As we write, talks are being initiated in Moscow to find a solution to the political imbroglio in Afghanistan after some fifteen years of continuous warfare that has led to no decisive victories or defeats. If anything, America’s longest war there has not only cost it heavily, but brought home to its hawks that Afghanistan brooks no military solution. Many aggressors have sought to quell the Afghans through the centuries, without any success.
The talks now underway involve many countries. What should be of interest to us in the subcontinent is that the Narendra Modi government has chosen to send a “non-official” Indian delegation to assist with the talks, where both the Afghan government and the Taliban will be seated at the table. We think the Indian government has done well to take such a course in Afghanistan.
But then, here is the question: is it not curious that the “nationalist” government in India should endorse, however “unofficially” the willingness of the Afghan government to negotiate with the Islamist Taliban who have fought it tooth and nail for decades, but fight shy of talking to the Kashmiri dissidents at home? Let us not be deluded that Dineshwar Mishra’s sincere peregrinations in the state amount to any intent or declaration of the Centre’s will to sit on the same table with either the Hurriyat or even the Hizbul Mujahideen.
Indeed, is it not inexplicable that when even those political forces in the valley who support the accession in principle but bemoan the Centre’s reneging on its agreed terms and conditions call for such negotiations, they should be dubbed “anti-national”, both by the spokespersons of the ruling party and their loyal proponents in the media world? Why, it may be asked, are the Abdullahs wrong in underscoring the irony of the Modi government’s unprincipled and unwise duality of approach to problems in Afghanistan and Kashmir?
This question becomes particularly germane to ask because, as in Afghanistan, only the obsessed bigot would disagree that every recourse to strong-arm tactics in Kashmir has fallen on its face, involving only unconscionable cost in lives. As we survey the scene today, what far-reaching answers have the “surgical strikes” and the relentless cordon, search, kill operations yielded that may be trusted to lead to any lasting resolution of the conflict? Is it not the case that such coercive methods have, if anything, only further alienated Kashmiri youth from any allegiance to the republic, including those who have little love either for Pakistan or for Islamism in general?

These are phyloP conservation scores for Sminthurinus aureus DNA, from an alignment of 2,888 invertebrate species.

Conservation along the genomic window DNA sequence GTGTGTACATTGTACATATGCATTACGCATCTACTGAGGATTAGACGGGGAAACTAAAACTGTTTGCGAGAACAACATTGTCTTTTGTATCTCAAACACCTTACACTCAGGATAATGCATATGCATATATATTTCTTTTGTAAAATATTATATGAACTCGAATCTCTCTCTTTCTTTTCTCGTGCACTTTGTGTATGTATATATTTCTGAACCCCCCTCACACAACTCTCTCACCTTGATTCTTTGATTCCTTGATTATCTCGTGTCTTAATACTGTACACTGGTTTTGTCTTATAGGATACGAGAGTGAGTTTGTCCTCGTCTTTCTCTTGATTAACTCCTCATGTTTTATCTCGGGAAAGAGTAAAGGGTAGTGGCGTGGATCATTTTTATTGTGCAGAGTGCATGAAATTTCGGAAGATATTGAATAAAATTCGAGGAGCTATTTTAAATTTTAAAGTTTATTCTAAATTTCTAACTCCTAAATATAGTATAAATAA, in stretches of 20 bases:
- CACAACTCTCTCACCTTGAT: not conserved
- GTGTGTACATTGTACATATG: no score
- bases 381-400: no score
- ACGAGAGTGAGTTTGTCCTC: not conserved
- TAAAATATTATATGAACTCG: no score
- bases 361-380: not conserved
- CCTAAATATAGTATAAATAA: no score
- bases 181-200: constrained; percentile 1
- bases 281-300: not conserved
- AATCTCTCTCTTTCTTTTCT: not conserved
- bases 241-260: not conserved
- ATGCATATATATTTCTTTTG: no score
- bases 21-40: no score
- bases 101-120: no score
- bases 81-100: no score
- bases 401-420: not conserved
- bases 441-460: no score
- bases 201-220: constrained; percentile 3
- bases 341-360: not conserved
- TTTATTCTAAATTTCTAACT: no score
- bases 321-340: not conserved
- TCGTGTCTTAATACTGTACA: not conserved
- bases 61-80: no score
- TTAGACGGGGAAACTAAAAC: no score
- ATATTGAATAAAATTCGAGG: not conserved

The propaganda apparatus of the Centre never tires of lauding the infinite talents of the Kashmiris, or their attainments in diverse intellectual, bureaucratic, athletic fields; or the innovativeness of even teenage Kashmiris in the field of technological inventions. Think what boon they would bring to the republic were the political and social alienation they experience resolved in ways that would put them formally on the footing of non-discriminatory citizenship across the length and breadth of India.
If the RSS has no objection to the Indian government holding parleys with the Taliban in Afghanistan, surely it could help matters ever so greatly were they to acknowledge the need and time now to do similar things at home. What is sauce for the goose ought to be sauce for the gander as well. It is a pity that the Sangh should be harder on a non-Islamist, Sufi Kashmir than on a patently Islamist prospect in a neighbouring country.
Indeed, if the increasingly embroiled Modi government would have a feather in its cap and a place in history, it is now that it should grab a parallel opportunity in Kashmir and find an inclusive table to sit around. Every stake-holder could be invited to contribute to a resolution that satisfies a just and honourable consensus, addressing real problems and aspirations rather than shadow-boxing with fake allurements and dishonest retractions.
Many moves by both official and non-governmental agencies of the Sangh in the Hindi heartland raise serious misgivings about this government’s meta-historical impulses towards the Muslim heritage of and contribution to national life. Nothing would help restore its credibility than squarely facing up to the real issues in Kashmir and abjuring a course of action guaranteed to worsen the Muslim zeitgeist in the country. Nor should the Sangh be in any doubt that its age-old obstinacy in this matter would come to nothing but damage the national polity beyond democratic repair.
Professor Badri Raina taught English literature at Delhi University for four decades. He is the author of Dickens and the Dialectic of Growth, The Underside of Things: India and the World, Kashmir: A Noble Tryst in Tatters and other books. (thewire.in)